Political Prisoners: Out of Sight But Not Out of Mind

October 31st, 2022  •  Author:   Progressive Voice  •  8 minute read
Featured image

“The ban on parcels is an act of oppression and a serious rights violation against prisoners who have already been cut off from the outside world and are not allowed visits from their families.”

On the ground in Myanmar in October, the Myanmar military continued its merciless attacks on civilians, including airstrikes on civilians in Myanmar’s Dry Zone and Karen and Kachin States, beheading a Civil Disobedience Movement (CDM) teacher and the slaying of a pregnant woman in Magwe Region. Additionally, chaotic scenes at Yangon’s Insein Prison, where a parcel bomb attack killed eight people triggered the junta to shut off visitation rights and deliveries to the prison, exacerbating already dire prison conditions.

The junta’s proclivity for killing civilians knows no bounds, as they relentlessly target civilians using jet fighters and drones, particularly in Myanmar’s Dry Zone. On Wednesday 19 October, two fighter jets carried out indiscriminate airstrikes on civilians in villages bordering Yinmabin and Pale Townships, followed by ground attacks and raids carried out by troops dropped out of helicopters into Pyar Oh and Yin Paung Taing Villages. During the raid, junta troops brutally killed a 7 month pregnant woman, Soe Soe (33), and her mother-in-law Nyein Nyunt (in her sixties), displacing thousands of people from six surrounding villages. In another incident last week, junta troops abducted three men in Kyar Pyit Kan Village, Pauk Township, Magwe Region, including a CDM teacher, Saw Moe Tun, who they decapitated and cut off three of his fingers in a gruesome attack, hanging his head at the entrance of a school. The two other men were also murdered, but have yet to be identified. These incidents are a continuation of the military junta’s grave breaches of the Geneva Conventions, a catalogue of which has formed over decades and decades of unchecked violence against civilians.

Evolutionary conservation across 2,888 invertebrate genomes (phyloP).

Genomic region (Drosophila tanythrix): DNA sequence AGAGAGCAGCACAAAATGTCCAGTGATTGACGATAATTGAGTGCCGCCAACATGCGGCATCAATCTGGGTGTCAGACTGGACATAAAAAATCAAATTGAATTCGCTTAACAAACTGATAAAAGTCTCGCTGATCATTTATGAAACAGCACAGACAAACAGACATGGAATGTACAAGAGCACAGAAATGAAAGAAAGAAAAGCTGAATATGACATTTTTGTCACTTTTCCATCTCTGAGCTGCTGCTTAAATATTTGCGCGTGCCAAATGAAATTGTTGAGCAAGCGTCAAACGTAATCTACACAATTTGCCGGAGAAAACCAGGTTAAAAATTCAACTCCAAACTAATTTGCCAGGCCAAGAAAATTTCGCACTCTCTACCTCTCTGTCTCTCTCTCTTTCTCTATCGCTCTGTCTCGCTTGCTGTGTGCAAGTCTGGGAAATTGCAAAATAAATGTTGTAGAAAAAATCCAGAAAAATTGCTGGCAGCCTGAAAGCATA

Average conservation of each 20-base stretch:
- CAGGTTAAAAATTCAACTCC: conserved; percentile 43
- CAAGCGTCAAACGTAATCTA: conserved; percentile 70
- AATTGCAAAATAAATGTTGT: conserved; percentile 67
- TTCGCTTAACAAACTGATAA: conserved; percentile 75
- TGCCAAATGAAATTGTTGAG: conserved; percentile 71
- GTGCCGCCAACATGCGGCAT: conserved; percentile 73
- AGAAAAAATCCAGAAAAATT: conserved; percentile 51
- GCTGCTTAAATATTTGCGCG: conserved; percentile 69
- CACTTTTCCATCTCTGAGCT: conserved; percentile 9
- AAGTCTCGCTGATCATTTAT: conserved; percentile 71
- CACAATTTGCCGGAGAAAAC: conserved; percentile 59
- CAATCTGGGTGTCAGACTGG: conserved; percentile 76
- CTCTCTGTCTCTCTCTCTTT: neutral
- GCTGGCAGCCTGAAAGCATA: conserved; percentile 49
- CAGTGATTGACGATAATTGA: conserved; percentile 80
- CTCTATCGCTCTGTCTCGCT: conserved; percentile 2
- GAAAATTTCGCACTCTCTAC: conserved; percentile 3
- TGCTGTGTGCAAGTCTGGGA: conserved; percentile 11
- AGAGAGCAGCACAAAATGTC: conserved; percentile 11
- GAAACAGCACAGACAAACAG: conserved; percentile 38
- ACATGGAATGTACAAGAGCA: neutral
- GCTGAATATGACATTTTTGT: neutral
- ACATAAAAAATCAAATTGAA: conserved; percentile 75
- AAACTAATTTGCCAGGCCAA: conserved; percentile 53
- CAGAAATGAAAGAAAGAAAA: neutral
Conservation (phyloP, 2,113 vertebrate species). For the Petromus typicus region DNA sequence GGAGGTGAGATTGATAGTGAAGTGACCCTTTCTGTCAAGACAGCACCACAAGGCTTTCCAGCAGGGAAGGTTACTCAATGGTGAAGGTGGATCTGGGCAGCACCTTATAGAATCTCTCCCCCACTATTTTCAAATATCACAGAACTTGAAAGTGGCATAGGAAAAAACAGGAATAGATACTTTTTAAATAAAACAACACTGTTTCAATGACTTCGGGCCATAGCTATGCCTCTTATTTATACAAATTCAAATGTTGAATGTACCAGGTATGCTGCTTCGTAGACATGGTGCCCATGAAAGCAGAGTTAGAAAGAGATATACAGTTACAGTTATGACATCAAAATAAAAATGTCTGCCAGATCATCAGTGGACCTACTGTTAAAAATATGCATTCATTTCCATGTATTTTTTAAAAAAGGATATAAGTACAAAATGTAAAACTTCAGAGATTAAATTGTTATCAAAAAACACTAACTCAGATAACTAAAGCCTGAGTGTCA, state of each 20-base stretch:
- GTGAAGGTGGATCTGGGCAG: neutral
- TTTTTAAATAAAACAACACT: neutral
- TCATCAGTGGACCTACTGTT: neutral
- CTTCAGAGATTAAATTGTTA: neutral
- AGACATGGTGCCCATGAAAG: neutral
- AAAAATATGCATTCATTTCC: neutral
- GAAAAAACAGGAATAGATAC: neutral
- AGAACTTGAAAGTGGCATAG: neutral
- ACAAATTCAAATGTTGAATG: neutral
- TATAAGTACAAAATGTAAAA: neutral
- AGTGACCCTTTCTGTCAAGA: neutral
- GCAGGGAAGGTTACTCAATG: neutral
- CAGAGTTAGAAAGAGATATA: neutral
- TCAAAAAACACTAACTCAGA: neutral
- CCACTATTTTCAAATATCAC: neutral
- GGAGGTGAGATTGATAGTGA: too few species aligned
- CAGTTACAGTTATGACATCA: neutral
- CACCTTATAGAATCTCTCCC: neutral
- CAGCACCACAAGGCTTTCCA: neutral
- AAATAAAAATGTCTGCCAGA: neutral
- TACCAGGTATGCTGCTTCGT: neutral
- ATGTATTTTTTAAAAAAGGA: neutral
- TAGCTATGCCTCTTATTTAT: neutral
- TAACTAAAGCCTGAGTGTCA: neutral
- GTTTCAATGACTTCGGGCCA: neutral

The situation inside Myanmar’s prisons is equally dire, with those who form part of the anti-junta resistance movement experience untold suffering. Those arbitrarily detained continue to be deprived of liberty and legal rights, as well as the most basic human rights, including the right to food, adequate medical care, and sanitary conditions. On 19 October, two parcel bombs exploded at Insein Prison, followed by prison guards or soldiers firing shots surrounding the explosion and people to scatter. As a result of the explosion and the shooting, eight people were killed, including well-known democracy activist Ko James’ mother and a ten year old girl. The details around the incident are still unclear, including who sent the parcels and who fired the shots. This incident has triggered the junta to clamp down on deliveries of food and visitation rights for prisoner’s family and friends – many desperately rely on food deliveries from family and friends, as the prison food is little and contains no nourishment. Mandalay’s Obo Prison banned parcels, according to a source at the Junta’s Corrections Department. A former political prisoner told the Irrawaddy that “The ban on parcels is an act of oppression and a serious rights violation against prisoners who have already been cut off from the outside world and are not allowed visits from their families.”